"We had a great night on Super Tuesday. I'm still ahead in the popular vote and in delegates. We're each picking up delegates," she said. "I believe if you look at the states that are upcoming I am very confident. I am absolutely looking to Ohio and Texas, because we know that those are states where they represent the broad electorate in this country. They represent the kind of voters that are going to have to be convinced and won over in the general election."
Well, to paraphrase Dorothy, it isn't Super Tuesday anymore — one week later, and Obama has swept eight states, clean, and mostly it hasn't even been close (in truth, it hasn't even been close to close). Today he's ahead in the delegate count by well over a hundred (a whopping 136, according to the Obama campaign) and in the popular vote. Though the CW after Super Tuesday was that Hillary's next big chance to dominate would be in Texas and Ohio, her rather crushing defeat in the last two big election days has revealed just how precarious her candidacy is and has exposed the fault lines in her campaign.
Actually those fault lines were exposed with Michelle Cottle's piece, "
Putsch in Hillaryland" in the New Republic at the end of January, but no one was really paying attention anymore, since after Hillary's win in New Hampshire talk of a campaign shake-up had faded. It seems like ages ago now, but on the day of the New Hampshire primary Hillary was all but considered dead, set up for her second stinging defeat against Barack Obama, who was substantially ahead in the polls. Everyone, including the Hillary campaign, thought she would lose big — one Hillary advisor later told me that they were just hoping to lose by less than ten points. There was talk of a big shake-up, and the word was that they were bringing in Maggie Williams, which everyone in the Hillary camp was excited about. But after New Hampshire surprised everyone — including Hillary — no great shakeups occurred.
Then came South Carolina, and the re-emergence of the Obamomentum meme — that he was unstoppable, floating on the wings of the Kennedys and a decisive win in South Carolina, one which put Hillary's most effective surrogate, Bill Clinton, firmly in his place besides. No one was making predictions, of course, but it seemed like another surge for Obama — that is, until Super Tuesday split down the middle, and Clinton held on to her primacy in the big states, and demonstrated the limits of Obamomentum in the state of Massachusetts.
Well, you know the rest — but the why wasn't readily apparent until Josh Green's excellent, illuminating piece on the Atlantic website yesterday. While it was common knowledge that Wiliams had come in to "assist" on the campaign post-NH, Solis-Doyle only officially "stepped down" as campaign manager on Sunday — and, beyond the visible implosion of the campaign, Green's is the first piece to really explain why.While clearly no organization as tightly-run as Clinton's campaign can blame any one person, it appears that Solis-Doyle's mismanagement is responsible for much of what's gone wrong. Both Cottle and Green point out that Hillary prized her for her discipline and loyalty, but that she may have made a fatal error in judgment. Per Green:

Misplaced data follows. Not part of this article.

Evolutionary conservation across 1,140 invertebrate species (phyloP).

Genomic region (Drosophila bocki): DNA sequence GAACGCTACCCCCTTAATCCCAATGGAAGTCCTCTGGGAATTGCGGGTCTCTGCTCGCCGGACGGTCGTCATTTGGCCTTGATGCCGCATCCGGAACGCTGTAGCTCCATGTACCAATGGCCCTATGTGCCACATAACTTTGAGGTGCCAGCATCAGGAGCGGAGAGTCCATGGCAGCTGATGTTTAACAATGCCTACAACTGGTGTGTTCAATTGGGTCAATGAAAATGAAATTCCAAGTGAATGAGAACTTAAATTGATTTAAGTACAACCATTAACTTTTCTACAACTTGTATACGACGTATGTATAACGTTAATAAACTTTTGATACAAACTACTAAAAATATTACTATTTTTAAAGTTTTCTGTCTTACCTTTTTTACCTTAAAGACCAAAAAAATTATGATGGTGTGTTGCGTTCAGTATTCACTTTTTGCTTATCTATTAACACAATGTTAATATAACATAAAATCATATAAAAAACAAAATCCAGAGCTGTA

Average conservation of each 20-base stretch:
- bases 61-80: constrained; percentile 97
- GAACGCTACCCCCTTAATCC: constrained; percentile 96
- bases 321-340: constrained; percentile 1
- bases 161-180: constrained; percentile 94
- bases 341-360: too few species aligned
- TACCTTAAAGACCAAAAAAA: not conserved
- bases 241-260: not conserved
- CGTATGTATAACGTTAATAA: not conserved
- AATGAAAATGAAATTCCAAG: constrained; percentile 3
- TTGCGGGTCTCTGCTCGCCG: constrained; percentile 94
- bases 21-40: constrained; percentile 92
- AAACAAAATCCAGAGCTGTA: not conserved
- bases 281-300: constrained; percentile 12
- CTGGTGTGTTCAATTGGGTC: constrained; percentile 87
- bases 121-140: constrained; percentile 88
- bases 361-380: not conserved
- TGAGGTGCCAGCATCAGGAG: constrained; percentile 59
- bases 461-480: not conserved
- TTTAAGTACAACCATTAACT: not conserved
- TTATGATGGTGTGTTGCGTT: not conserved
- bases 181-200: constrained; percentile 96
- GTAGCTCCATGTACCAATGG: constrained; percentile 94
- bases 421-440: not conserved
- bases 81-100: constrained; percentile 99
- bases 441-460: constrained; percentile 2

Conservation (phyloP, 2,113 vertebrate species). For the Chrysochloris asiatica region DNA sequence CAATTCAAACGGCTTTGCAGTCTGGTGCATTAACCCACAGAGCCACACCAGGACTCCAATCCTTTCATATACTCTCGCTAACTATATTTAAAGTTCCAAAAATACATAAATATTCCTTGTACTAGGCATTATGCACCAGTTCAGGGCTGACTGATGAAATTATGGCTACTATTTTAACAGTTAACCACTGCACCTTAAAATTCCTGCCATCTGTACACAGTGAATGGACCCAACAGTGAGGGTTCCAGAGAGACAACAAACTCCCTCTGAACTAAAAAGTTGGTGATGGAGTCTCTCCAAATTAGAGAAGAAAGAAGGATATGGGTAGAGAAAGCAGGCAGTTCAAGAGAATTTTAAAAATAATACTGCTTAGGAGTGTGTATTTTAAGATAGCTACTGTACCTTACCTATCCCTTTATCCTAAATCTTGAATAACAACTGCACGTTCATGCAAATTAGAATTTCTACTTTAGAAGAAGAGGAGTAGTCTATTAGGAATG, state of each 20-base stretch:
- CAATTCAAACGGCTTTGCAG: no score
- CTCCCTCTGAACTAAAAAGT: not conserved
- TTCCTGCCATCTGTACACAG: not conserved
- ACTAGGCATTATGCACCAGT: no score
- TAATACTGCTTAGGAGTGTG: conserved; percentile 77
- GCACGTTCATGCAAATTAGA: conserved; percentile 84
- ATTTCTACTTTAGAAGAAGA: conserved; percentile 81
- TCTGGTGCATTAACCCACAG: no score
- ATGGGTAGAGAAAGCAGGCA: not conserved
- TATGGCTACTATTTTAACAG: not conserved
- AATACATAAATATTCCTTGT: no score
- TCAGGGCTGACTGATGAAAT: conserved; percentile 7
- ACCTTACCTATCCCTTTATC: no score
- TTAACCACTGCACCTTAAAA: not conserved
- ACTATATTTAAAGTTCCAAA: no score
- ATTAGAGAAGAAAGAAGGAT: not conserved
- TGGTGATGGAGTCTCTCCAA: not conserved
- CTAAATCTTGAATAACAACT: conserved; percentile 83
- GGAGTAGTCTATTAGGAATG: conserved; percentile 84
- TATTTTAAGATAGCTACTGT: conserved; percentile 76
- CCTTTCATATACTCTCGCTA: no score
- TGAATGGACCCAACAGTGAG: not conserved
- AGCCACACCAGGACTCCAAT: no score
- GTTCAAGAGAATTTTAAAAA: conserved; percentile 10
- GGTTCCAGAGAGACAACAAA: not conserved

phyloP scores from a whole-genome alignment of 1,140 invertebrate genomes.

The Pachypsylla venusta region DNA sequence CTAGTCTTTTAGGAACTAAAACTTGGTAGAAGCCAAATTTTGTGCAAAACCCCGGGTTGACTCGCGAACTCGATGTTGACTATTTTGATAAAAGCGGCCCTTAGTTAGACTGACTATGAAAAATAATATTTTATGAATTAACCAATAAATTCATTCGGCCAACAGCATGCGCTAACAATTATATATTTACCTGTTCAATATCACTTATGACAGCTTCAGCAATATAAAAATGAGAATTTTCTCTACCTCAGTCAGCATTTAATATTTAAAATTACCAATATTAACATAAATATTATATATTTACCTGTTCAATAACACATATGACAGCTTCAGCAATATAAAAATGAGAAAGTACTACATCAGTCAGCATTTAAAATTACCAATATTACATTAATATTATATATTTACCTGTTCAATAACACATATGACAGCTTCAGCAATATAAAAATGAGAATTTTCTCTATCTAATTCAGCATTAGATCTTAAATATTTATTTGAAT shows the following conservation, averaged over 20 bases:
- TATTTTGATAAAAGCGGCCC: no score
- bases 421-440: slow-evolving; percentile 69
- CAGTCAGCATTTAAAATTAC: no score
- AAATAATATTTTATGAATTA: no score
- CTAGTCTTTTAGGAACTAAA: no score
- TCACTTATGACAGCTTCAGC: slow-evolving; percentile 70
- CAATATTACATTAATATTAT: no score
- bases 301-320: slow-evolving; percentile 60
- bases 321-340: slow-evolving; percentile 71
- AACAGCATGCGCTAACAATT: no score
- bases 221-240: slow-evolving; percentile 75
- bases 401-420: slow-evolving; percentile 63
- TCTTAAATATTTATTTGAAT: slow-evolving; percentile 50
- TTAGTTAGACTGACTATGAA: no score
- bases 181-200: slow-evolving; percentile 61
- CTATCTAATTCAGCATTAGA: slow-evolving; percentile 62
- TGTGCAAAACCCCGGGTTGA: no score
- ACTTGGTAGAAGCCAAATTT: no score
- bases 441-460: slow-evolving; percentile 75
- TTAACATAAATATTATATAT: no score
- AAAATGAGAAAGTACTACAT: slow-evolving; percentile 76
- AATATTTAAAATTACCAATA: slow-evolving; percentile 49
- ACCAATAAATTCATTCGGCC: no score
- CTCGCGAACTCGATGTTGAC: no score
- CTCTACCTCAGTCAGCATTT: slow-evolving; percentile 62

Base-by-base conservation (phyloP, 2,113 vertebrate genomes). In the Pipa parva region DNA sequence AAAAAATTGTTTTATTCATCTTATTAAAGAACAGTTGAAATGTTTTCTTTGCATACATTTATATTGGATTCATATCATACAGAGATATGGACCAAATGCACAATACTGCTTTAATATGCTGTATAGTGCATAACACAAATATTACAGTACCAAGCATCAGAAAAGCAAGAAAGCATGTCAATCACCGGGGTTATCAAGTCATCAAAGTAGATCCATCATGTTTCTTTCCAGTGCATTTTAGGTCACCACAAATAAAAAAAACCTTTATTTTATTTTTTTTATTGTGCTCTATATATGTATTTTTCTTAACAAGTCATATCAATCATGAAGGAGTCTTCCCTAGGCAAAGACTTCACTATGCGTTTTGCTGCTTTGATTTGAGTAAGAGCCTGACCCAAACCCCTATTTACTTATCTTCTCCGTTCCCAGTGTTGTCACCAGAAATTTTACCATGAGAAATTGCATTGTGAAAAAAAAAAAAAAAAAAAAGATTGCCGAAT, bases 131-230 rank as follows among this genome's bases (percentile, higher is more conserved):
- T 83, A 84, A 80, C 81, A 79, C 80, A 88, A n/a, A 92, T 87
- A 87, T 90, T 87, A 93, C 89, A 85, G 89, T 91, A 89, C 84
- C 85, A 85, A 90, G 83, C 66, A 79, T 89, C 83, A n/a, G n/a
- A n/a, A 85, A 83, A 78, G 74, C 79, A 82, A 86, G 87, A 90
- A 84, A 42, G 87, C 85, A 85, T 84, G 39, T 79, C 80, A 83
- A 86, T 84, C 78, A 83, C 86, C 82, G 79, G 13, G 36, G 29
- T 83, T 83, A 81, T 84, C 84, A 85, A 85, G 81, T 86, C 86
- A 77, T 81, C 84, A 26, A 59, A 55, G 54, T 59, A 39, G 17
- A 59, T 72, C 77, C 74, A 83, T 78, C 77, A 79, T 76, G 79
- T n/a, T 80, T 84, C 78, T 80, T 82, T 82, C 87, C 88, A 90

How this manifested itself most plainly: Money. When Clinton's $5 million loan to herself came out the day after Super Tuesday, eyebrows shot up, but no one really dove into how it could possibly have happened. How could Clinton's war chest have been so depleted, even over a long campaign? Here's Green again:
As much as Clinton touts her own "executive experience" and judgment, she made Solis Doyle her campaign manager because of Solis Doyle's loyalty, rather than her skill, despite a trail of available evidence suggesting she was unsuited for the role.
[T]he campaign had hemorrhaged money, which Solis Doyle had managed to conceal... That the money was so obviously mismanaged and Clinton was essentially left helpless to compete in last weekend's primaries and caucuses is the reason Solis Doyle ultimately had to go. The problem, as before, was mismanagement — only this time against a worthy enough opponent that the cost was obvious to everyone.
In retrospect, it's amazing that this story took so long to emerge. Over at Swampland, Ana Marie Cox notes that Obama was running radio and TV ads in the D.C. area in advance of the primary, but that there was silence from Hillary. Obama's been running ads for a while now — not to mention one during the Superbowl, no less — so it's surprising that no one took a closer look at Hillary's so-called "strategy" and wondered if it was less of a blowing-off of the smaller states than it was the raw inability to compete. The problem may have been just how good her campaign is at message-management and deflection; the announcement of Clinton's post-Super Tuesday (and post-$5 million-loan revelation) online donation take gave her a boost that distracted from the larger bust happening just beyond the surface. Then on Monday, Patrick Healy revealed that the donors and superdelegates were getting restless, and that the campaign knew that it was Texas and Ohio or bust. Make-or-break. The comparisons to Rudy Giuliani were unmistakable, are unmistakable.
Who knows what will happen — that's the constant refrain of this campaign — but one thing is clear: All this happened under the nose of the press, and in retrospect, it's shocking that it didn't come out sooner. Green says that Clinton can still win Ohio and Texas, and that Williams could just work wonders; but until then, there's Wisconsin, and in the meantime, the Obamomentum rolls on. We shall see.
Inside the Clinton Shake-Up [The Atlantic]
Putsch in Hillaryland [The New Republic]
For Clinton, Bid Hinges on Texas and Ohio [NYT]
Clinton Sees No Momentum Problem [MSNBC First Read]
Follow Rachel Sklar on Twitter: www.twitter.com/rachelsklar